Busy, Busy, Busy!

Well I’ve had a rather busy week!

With the deadline for my current uni project coming up, I’ve been embroidering like a mad thing and my fingers are now very raw.

On wednesday, I was also with the equestrian club helping out at one of their competitions (the team placed 2nd), which was a 5am start, so I’m still recovering from that. That was all with a bad leg, after I hurt my knee and foot doing rising trot on monday. I think that was just pulled muscles, they’re not really hurting so much now . Who knows, I’m hypermobile and my joints are always doing interesting things.

My embroidery stuff I’m really enjoying, but the actual theme of that project I’m still not feeling. I’m struggling to connect with it a bit I guess. Hopefully I can produce something good, because this stuff is being displayed in an exhibition at the art school!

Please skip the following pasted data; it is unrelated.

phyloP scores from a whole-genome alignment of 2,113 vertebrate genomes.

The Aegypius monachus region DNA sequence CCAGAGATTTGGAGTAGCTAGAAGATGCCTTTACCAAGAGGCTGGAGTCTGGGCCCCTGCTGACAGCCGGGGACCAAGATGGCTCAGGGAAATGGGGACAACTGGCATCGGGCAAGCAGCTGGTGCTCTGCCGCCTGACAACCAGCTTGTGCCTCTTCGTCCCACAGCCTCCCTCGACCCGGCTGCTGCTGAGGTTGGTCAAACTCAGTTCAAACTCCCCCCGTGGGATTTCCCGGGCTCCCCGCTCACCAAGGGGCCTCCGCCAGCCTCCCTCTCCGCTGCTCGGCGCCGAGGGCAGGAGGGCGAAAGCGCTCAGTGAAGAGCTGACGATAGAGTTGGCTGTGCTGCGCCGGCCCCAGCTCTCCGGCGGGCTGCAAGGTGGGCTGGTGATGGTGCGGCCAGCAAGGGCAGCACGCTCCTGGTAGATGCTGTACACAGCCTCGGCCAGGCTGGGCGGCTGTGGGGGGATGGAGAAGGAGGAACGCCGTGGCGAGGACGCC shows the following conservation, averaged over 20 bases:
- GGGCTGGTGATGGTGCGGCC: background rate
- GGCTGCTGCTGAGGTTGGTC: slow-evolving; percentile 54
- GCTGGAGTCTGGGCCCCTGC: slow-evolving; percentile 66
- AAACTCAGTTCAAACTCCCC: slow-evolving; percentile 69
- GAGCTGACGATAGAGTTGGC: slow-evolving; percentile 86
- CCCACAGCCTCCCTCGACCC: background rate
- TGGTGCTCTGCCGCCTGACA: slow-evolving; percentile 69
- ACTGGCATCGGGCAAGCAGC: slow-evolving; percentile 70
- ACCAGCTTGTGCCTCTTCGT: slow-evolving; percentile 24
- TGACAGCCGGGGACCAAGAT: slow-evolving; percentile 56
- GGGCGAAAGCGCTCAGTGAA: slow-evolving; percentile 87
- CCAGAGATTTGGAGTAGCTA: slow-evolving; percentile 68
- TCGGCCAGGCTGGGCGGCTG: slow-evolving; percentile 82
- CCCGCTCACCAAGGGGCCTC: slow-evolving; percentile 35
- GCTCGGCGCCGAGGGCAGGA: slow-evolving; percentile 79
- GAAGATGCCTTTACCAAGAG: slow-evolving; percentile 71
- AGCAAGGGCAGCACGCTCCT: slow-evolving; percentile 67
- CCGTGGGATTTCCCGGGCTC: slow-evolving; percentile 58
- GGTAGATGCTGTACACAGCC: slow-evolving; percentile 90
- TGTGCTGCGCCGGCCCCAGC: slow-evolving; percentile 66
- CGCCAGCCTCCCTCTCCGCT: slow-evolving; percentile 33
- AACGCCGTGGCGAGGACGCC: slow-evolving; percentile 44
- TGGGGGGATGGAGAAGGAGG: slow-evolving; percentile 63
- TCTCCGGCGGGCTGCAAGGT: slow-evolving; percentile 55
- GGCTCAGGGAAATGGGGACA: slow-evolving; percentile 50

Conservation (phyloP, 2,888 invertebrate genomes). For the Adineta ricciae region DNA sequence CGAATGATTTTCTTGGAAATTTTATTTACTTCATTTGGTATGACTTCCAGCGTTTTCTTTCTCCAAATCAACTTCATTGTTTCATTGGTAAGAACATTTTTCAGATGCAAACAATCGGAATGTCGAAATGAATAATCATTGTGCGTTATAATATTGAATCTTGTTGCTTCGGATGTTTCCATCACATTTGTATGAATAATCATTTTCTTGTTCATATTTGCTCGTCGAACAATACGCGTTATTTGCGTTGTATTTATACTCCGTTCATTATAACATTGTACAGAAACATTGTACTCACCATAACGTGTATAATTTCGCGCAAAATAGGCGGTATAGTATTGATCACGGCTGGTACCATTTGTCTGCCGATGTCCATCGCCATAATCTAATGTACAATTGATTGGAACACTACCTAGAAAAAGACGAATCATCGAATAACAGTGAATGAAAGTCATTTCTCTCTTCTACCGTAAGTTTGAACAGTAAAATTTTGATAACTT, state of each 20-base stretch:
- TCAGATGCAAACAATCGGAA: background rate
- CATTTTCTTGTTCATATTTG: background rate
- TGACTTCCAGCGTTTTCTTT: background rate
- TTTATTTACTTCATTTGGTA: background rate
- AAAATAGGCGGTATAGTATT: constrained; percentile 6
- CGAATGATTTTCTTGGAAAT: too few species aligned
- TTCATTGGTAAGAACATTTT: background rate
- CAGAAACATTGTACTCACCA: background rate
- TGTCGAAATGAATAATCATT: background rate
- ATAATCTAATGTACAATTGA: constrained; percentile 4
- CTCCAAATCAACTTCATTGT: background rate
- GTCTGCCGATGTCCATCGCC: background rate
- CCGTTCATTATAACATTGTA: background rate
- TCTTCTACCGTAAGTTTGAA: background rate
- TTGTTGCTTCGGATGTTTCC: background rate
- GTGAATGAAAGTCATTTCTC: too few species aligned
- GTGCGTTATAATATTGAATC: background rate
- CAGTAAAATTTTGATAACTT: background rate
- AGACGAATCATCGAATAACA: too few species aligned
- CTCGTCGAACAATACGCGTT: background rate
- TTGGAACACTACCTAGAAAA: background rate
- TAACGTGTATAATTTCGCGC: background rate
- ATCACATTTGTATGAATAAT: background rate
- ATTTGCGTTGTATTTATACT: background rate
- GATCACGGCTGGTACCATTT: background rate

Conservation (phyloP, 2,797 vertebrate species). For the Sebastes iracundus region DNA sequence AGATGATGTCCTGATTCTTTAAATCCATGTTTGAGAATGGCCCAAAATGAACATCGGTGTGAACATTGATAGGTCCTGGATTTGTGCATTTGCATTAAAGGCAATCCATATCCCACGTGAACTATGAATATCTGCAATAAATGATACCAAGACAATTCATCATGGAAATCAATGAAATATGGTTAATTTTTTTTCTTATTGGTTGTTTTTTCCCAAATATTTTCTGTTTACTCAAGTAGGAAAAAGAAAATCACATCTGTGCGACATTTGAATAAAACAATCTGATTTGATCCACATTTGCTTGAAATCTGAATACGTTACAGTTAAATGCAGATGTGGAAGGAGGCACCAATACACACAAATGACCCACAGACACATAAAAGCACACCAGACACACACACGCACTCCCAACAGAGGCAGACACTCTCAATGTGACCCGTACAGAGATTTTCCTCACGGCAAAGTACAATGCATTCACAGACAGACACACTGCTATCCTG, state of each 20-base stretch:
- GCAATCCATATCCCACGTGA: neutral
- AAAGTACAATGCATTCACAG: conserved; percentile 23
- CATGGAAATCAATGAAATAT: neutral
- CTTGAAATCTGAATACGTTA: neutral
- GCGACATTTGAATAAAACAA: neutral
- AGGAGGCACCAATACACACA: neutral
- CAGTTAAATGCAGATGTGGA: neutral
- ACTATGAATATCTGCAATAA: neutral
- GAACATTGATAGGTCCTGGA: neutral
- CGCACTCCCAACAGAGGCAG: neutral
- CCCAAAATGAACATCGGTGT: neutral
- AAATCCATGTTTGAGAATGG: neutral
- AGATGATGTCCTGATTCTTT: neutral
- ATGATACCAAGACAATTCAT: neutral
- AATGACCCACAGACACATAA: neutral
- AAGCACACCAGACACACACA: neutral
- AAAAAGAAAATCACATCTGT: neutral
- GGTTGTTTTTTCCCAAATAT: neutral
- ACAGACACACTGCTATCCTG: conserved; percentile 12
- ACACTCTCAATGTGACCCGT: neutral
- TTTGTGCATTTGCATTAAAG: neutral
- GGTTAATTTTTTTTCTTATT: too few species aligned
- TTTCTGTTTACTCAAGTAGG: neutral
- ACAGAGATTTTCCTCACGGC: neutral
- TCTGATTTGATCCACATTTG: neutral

My project explores how JP Duguid’s discovery of how penicillin works effected the overall story of penicillin, but I feel like it didn’t have a massive impact, and my tutor is wanting me to show his impact, rather than just make pretty embroideries of microscope slides. So I’ve looked at how the form of lysis  penicillin uses effects the peptidoglycan in the cell walls of bacteria. I’ve also explored the history leading up to his discovery- Fleming’s discovery in 1928, failed attempts to use penicillin, and also anthrax because that appears to be how JPD figured it out. I’m not 100% on that, but in the folder of info I had there was a diagram that he’d made showing penicillin lysing anthrax.

The anthrax stuff has been quite a heavy inspiration. The bacteria itself looks like wool, and it was originally referred to as woolsorter’s disease, due to it mainly being contracted by people working with animals. I did originally play with weaving and lucet, but I eventually settled on embroidery, as I like the juxtaposition of the pretty, crafty look with the deadly diseases stuff.

Nothing like making lethal stuff pretty, right?


Embroidery of the lysing of anthrax
Embroidery of the lysing of anthrax